All of these lures are proven walleye producers and each of them becomes even more useful to the ardent troller when combined with in-line sinkers such as the Snap Weight. The Snap Weight and crankbait data created by PTD is sold through phone apps including one for Android devices sold at the Google Play store and one for iPhone devices sold at the Apple Store.
SNAP WEIGHTS AREN’T JUST ABOUT FISHING DEEP
Using a Snap Weight in front of a crankbait enables that lure to reach significantly deeper depths. The ability to fish deep is a huge advantage for the angler who targets fall walleye, but the advantages of Snap Weights aren’t just about fishing deep.
“I use Snap Weights to get my baits deep, but I also use them just as often to shorten up my trolling leads and make my trolling efforts more efficient,” says Hall of Fame Walleye Pro Gary Parsons. “Anyone who has spent much time trolling knows that the secret to catching more walleye on crankbaits is to target the specific depths these fish are feeding at. I take my trolling strategy to another level by striving to target fish at the depth they are feeding at and also using the shortest practical lead lengths.”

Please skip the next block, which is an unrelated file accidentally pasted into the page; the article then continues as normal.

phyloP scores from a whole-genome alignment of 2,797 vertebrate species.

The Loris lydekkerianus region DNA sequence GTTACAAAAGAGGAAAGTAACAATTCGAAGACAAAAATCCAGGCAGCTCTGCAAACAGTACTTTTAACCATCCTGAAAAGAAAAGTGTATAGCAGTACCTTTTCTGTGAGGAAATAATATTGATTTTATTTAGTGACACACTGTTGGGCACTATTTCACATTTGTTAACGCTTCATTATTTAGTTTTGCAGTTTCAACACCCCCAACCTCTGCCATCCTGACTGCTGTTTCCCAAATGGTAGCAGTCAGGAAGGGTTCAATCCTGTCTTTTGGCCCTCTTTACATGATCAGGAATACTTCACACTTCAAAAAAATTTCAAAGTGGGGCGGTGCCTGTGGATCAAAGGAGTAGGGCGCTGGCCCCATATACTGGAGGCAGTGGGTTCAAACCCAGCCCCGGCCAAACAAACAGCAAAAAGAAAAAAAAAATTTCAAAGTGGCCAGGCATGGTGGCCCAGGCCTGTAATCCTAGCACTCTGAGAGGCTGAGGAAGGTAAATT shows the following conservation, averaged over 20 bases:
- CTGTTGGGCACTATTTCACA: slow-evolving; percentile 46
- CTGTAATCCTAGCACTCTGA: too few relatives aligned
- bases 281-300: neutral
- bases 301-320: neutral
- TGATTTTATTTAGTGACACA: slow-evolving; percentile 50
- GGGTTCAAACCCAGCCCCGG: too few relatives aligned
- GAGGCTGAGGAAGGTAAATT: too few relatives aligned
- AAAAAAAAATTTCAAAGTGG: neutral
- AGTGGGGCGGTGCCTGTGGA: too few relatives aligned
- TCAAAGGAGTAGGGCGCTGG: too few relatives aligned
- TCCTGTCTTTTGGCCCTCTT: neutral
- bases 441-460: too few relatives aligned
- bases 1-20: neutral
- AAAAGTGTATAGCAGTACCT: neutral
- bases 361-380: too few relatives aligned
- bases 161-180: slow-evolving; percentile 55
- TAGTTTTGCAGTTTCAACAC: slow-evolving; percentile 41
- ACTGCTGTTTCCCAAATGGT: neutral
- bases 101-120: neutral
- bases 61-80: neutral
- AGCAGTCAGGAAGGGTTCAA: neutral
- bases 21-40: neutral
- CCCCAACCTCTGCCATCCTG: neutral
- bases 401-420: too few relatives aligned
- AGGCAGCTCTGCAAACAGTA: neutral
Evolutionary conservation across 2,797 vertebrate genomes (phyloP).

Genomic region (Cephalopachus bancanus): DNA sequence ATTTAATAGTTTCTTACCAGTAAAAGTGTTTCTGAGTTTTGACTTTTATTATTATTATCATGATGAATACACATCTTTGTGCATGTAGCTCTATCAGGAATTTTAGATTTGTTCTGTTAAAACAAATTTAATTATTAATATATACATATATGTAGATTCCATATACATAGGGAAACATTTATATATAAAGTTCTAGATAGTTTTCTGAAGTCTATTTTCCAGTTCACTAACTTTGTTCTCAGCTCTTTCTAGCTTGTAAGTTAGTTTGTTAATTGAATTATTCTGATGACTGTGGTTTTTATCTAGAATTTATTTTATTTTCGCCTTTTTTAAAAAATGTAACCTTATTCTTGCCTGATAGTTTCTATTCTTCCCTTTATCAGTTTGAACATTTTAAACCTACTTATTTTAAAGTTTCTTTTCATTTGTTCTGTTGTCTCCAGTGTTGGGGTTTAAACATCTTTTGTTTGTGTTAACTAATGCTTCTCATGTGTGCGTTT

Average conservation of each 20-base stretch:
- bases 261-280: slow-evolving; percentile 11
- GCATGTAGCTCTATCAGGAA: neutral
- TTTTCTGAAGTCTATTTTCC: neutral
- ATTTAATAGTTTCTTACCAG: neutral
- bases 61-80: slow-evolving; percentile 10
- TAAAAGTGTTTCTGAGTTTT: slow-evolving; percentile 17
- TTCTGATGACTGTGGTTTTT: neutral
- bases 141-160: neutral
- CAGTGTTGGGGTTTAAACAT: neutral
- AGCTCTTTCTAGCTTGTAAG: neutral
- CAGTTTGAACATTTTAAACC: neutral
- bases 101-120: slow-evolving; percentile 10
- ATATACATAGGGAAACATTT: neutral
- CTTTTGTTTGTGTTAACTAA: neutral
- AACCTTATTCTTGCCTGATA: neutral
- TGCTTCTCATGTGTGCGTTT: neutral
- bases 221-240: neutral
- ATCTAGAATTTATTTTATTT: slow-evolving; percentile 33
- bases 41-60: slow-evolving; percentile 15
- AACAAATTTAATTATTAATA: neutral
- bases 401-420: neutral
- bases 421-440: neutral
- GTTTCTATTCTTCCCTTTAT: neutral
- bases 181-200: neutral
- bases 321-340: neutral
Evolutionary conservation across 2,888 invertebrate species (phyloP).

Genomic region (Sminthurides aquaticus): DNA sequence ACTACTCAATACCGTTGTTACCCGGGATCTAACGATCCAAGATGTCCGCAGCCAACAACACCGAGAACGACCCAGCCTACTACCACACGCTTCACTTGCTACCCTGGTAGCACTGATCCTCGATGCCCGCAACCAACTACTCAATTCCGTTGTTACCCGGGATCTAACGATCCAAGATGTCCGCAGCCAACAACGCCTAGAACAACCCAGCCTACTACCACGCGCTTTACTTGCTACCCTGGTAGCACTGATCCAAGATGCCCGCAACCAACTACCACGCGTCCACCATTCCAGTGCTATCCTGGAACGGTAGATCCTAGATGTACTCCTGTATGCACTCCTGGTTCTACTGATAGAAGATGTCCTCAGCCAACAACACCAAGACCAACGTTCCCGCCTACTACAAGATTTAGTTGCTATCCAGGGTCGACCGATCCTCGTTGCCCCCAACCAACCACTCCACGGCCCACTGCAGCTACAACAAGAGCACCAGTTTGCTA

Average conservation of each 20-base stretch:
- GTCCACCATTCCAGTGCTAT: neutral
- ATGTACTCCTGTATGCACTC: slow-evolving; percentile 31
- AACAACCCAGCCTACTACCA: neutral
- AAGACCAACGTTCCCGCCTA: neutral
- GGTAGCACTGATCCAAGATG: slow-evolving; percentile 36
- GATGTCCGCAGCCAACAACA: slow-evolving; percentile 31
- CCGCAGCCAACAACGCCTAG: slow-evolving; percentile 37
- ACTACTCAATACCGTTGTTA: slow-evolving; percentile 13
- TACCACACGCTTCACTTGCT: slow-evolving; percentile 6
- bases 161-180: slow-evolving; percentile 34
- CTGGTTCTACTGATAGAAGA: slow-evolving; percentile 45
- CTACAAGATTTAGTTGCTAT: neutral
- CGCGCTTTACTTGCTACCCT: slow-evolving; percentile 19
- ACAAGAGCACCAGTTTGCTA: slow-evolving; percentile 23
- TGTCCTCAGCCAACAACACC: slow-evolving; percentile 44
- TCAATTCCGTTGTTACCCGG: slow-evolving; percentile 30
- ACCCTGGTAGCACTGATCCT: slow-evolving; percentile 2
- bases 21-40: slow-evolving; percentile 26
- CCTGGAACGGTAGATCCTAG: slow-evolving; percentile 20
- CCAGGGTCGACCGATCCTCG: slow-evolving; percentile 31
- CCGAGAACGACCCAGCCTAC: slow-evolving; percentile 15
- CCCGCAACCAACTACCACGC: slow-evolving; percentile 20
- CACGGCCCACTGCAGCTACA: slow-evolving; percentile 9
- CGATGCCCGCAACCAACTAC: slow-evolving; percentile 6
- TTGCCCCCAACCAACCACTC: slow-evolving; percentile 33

The ability to shorten up trolling leads while still keeping baits in the strike zone speeds up both the line setting and fish landing process. This in turn keeps the lures fishing longer and contacting the maximum number of fish.
“Trolling is a game of numbers,” says Parsons. “Anglers who understand how numbers like lead length, line diameter and trolling speed impact on the diving depth of lures have the tools needed to literally aim their favorite lures at fish they are marking on a sonar unit.”